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What it Feels Like to Die

by Rev. Donald L. Rose

The Writings  testify that human life is in reality a progression from the world to heaven, "and the last age, which is death, is the transition itself." (AC 3016) The part of human life which is called death is in reality an awakening. It is eminently secure and tranquil. It is guarded by the Lord through the agency of angels, and we may call it perhaps the safest interval of our life. Note what is said about one of the things that occur during the transition called death. ". . . but all this so gently that the same spirits who are now here present withhold me, by every means in their power, from using any expression implying pain; a sign that they are afraid lest anything be felt but what is of a gentle and soothing effect, for they love . . . every soul whom they attend." (SD 1116)

During that transition called death we are safe from disturbance from evil spirits, a safety represented in a certain aroma, (HH 449) and we are also safe from any anxieties that might emerge, for the angels are "extremely careful" about what ideas may emerge from one who is resuscitated. (HH 450)

Above all let us note that resurrection is of the Lord. The drawing forth of the spirit, which Swedenborg was given to feel, was of the Lord (HH 449e). The reality here is the Lord's burning and powerful love. (SD 300)  It is of His mercy from which "He wills to draw all men." (SD 1104; see Jn. 12: 32) As the Psalmist says, "God be merciful unto us, and bless us, and cause His face to shine upon us." (Ps. 67: 1)   Every New Church person is aware that at death an angelic face will look into our face, and that these angels "love every one." (HH 449,450)  Let us note well that when the Writings speak of the intensity of angelic love they could not be more emphatic in saying that this love is not of the angels, but of the Lord. (AC 2077, 6478)  The charity in an angelic face is not of the face, but of the Lord's inflowing. (AC 1568) As man is beheld by the face of love at death, so has he been loved through his life, even from the time he was a little child, for it is said of little ones that their angels do always behold the face of the Heavenly Father. (Matt. 18: 10)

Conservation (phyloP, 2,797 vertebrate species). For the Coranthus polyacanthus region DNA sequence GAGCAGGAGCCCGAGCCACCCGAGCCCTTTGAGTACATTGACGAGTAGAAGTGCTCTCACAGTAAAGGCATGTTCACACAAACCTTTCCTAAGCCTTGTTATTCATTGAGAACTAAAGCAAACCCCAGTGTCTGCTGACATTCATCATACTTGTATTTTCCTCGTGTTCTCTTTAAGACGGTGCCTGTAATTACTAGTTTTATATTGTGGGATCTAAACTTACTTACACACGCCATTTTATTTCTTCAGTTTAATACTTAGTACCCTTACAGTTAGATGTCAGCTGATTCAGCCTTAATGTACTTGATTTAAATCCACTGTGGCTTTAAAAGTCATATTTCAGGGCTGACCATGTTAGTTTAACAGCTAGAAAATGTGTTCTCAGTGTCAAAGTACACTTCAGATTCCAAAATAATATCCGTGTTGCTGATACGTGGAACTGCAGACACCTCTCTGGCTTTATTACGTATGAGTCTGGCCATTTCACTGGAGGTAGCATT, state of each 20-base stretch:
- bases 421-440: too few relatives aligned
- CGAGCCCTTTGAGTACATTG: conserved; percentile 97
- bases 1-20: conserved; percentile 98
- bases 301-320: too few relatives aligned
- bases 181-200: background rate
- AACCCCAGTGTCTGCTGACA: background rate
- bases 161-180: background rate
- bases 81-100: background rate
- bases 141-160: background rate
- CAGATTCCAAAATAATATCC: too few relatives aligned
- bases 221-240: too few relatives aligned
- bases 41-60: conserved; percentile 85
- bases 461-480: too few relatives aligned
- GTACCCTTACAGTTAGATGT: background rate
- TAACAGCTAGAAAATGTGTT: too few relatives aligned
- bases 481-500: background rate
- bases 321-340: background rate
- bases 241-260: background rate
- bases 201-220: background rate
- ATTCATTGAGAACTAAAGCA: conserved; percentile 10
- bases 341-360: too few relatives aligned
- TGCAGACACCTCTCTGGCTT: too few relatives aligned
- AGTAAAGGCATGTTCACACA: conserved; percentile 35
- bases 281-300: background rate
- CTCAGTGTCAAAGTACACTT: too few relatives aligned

There are people who speak of life after death, who do not believe in God. That is, they speak of a mechanism of reincarnation that somehow operates by itself. Now, although we will talk of a process and will even make a diagram of it, we are not talking of a mere mechanism. We are talking of the Lord's love and wisdom, for He says in so many words, "I am the resurrection and the life." (Jn. 11: 25)  We are not speaking of a dark and perilous voyage or of a spirit to be feared, for the Lord says, "Be of good cheer: It is I: be not afraid."  (Mk. 6: 50)

We do not think of the transition called death as one sudden event. just as in the New Church we do not think of rebirth as an instantaneous thing but rather as a distinct process, (TCR 583, 586) so we see the awakening to eternal life as a distinct series of things. Indeed, instead of speaking simply of one awakening, we can from the Doctrines understand seven different stages, each one having its own kind of feeling and each having something of the nature of an awakening.